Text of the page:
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Wood’s Greenhouses Prevents Plant Loss During Harsh New Jersey Winters

James Langmayer, operations manager at Wood’s Greenhouse, doesn’t miss the days before remote temperature monitoring. One day about ten years ago he arrived on a bitter cold winter morning to begin his workday to discover that a heater malfunction destroyed the inventory of an entire greenhouse. 

“We lost a few greenhouses that day because we didn’t have anyone working a night shift to go around and manually check the heaters,” he explained. “That was a gamble we decided never to take again.” He and his team began shopping for a remote monitoring system.

Founded in 1978 and based in Asbury, New Jersey, Wood’s Greenhouse is a family owned wholesale grower of premium annual plants. Their major partnership is with The Home Depot in the New York and New Jersey metro area. They also service independent garden centers and landscapers.

About ten years ago, Langmayer and his team began using Sensaphone remote monitors, and they still use six of the auto dialers today. “These devices have saved us from a lot of plant loss over the years,” Langmayer said.

Upgrading to Cellular, the Cloud & App  

Langmayer monitors 40 zones throughout the greenhouses, each requiring its own temperature range. Recently, he upgraded to a Sentinel Cellular monitoring system. When he used the auto dialer monitors, Wood’s also paid a service to call its number each night. They would listen to the Sensaphones  recite their messages just to make sure the temperatures were all in the right ranges, the boilers were running and the phones were working.

Wood’s opted to use the back-up service to check the messages because if the phone lines went down, the auto dialers wouldn’t be able to transmit any alerts. However, when the additional service became extremely expensive, it was no longer a practical, cost-effective solution.

His concern about landlines failing led Langmayer to investigate the Sentinel Cellular system. “This is a better option. We don’t have to use the back-up service or worry about phone lines,” he said.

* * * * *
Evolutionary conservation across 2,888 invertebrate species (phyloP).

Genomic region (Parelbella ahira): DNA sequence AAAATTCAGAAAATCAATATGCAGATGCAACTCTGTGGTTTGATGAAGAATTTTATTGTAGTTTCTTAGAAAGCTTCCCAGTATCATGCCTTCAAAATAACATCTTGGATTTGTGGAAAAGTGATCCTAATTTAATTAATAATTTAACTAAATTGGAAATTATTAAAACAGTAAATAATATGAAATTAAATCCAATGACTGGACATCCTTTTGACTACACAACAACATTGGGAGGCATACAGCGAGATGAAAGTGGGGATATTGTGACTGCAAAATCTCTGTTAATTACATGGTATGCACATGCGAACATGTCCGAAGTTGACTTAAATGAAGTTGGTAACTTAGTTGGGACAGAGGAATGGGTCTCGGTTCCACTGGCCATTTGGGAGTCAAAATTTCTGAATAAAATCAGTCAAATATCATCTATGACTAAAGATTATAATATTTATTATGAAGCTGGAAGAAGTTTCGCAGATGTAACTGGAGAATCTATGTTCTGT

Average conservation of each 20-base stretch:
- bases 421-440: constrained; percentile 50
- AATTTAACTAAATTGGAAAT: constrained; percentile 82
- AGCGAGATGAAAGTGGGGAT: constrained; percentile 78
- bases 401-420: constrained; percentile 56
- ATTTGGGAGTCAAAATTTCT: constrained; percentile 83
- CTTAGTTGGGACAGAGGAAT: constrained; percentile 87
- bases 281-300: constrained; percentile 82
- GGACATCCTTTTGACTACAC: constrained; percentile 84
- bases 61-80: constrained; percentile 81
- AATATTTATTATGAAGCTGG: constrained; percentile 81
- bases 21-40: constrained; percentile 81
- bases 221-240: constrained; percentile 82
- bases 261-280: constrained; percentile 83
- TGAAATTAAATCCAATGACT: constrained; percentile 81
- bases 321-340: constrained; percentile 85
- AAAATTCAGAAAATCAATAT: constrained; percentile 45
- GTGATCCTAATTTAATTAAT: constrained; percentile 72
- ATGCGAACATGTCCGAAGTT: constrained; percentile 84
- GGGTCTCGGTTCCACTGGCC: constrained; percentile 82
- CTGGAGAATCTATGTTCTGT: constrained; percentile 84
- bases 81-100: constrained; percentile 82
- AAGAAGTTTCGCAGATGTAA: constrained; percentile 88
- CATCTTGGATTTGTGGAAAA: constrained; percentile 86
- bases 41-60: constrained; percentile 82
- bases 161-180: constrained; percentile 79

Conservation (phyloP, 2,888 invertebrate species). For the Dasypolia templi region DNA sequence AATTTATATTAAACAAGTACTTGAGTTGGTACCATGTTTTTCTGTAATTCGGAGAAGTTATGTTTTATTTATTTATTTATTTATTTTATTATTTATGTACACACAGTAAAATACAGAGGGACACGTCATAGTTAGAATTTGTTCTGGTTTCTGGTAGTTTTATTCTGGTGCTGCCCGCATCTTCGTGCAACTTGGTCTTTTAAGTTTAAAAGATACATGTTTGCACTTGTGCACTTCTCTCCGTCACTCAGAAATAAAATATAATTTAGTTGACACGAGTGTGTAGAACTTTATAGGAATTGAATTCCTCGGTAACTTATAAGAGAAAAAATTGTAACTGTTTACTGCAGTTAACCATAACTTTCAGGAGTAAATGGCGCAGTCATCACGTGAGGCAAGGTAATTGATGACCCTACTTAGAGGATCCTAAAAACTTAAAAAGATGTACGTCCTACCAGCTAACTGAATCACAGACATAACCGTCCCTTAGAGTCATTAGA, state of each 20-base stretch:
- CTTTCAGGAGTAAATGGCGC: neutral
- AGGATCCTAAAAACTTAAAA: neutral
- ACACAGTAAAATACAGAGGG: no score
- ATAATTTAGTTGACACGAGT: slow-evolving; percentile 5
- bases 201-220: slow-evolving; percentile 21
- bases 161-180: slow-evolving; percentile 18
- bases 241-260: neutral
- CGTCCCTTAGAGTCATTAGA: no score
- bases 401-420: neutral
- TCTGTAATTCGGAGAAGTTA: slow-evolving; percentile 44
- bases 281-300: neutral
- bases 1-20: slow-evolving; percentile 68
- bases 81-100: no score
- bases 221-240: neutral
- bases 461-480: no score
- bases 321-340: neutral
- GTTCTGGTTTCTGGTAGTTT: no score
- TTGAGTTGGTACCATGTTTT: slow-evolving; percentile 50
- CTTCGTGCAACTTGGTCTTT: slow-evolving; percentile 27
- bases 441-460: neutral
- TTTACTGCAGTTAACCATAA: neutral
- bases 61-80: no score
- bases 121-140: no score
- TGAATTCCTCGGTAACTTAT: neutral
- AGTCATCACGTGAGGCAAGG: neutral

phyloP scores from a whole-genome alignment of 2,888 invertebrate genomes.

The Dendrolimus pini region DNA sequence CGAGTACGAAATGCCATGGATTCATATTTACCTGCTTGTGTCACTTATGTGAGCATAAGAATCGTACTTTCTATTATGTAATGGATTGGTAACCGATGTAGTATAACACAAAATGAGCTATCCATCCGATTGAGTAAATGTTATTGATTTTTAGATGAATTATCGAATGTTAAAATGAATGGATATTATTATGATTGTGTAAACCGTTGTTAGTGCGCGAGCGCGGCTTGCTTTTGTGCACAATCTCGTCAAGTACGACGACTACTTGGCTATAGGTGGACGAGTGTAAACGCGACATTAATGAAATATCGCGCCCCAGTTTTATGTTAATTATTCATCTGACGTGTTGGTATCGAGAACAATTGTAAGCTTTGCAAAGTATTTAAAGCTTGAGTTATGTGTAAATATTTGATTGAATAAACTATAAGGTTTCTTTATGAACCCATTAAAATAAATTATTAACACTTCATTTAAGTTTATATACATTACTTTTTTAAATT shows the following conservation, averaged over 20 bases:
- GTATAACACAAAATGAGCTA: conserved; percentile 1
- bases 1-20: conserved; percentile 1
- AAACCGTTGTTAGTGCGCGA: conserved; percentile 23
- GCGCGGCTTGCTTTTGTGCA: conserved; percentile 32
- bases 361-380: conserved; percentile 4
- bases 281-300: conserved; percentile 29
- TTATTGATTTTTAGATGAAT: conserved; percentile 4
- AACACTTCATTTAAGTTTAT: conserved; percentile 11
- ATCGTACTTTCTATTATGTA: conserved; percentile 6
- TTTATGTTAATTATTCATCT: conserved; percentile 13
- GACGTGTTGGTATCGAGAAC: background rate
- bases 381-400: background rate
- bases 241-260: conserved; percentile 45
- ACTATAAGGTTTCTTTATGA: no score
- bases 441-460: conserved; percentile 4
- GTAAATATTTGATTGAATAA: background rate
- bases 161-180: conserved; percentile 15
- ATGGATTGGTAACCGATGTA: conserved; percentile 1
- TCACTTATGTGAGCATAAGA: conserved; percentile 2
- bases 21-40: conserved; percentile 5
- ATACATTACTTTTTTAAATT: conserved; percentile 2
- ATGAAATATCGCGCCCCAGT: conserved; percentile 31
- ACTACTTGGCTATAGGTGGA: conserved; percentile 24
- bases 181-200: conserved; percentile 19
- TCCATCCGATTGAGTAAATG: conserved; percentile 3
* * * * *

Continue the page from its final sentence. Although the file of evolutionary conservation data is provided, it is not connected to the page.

Langmayer is especially impressed with the Sentinel’s cloud functionality. “It’s amazing and user-friendly for everybody. I can change all of the settings, disable the alarms, change recognition times, set high and low temperature limits right from the app,” he noted.

Another advantage of the cloud-based Sentinel is how easy it is to calibrate the temperature sensors. With the auto dialers, he has to listen at the base unit for the temperature reading, then run out to the greenhouse to make sure that the real temperature matches what the device is registering. If the numbers don’t match up, he has to repeat the process. “With the Sentinel I can just pull up the app and stay right in the greenhouse and calibrate the temperature,” he said.

The app also comes in handy on super-cold nights, when he knows that the heaters simply can’t keep the temperature in the pre-set ranges. On those occasions, he and his crew have to change the temperature limits, so they don’t get alerts all night long. However, because the auto dialers are busy doing their job of sending out notification calls, it’s difficult to call into the units to remotely change the temperature range. “With the app, I can easily access the unit and readjust the temperature settings,” he added.

Configuring the Monitors & Sensors

Langmayer keeps the Sensaphone monitoring units in two main locations—the main facility and a remote location on the property. Most of the Sensaphone units reside in the main facility with another in the boiler room where he uses this alarm system’s internal sound sensor to notify him when the boiler’s alarm goes off. The early warning gives him and his crew time to address the boiler failure before greenhouses get too cold and trigger a temperature alert.

Every greenhouse has its own dedicated heater and adding temperature probes are essential when monitoring for heater failures. He runs 50 feet to a few hundred feet of Cat5 cable in conduit underground to each greenhouse. Once inside, the cable is hung in conduit from the rafters and attached to 2.8k temperature probes that are located in the midd le of the greenhouse.

He also monitors for power failure, so they can react quickly to an outage and turn on the generators. However, he doesn’t see a need to monitor humidity. “In our operation, we don’t need monitors to tell us when humidity is building up.”

Working with Peace of Mind

Langmayer plans on ordering a second Sentinel unit and locating it in an area away from the first one, for added security. “Over my time here, the Sensaphone units have saved us from a lot of trouble. I must have received a hundred calls about legitimate problems,” he said. “If they save a greenhouse just once, they easily pay for themselves.”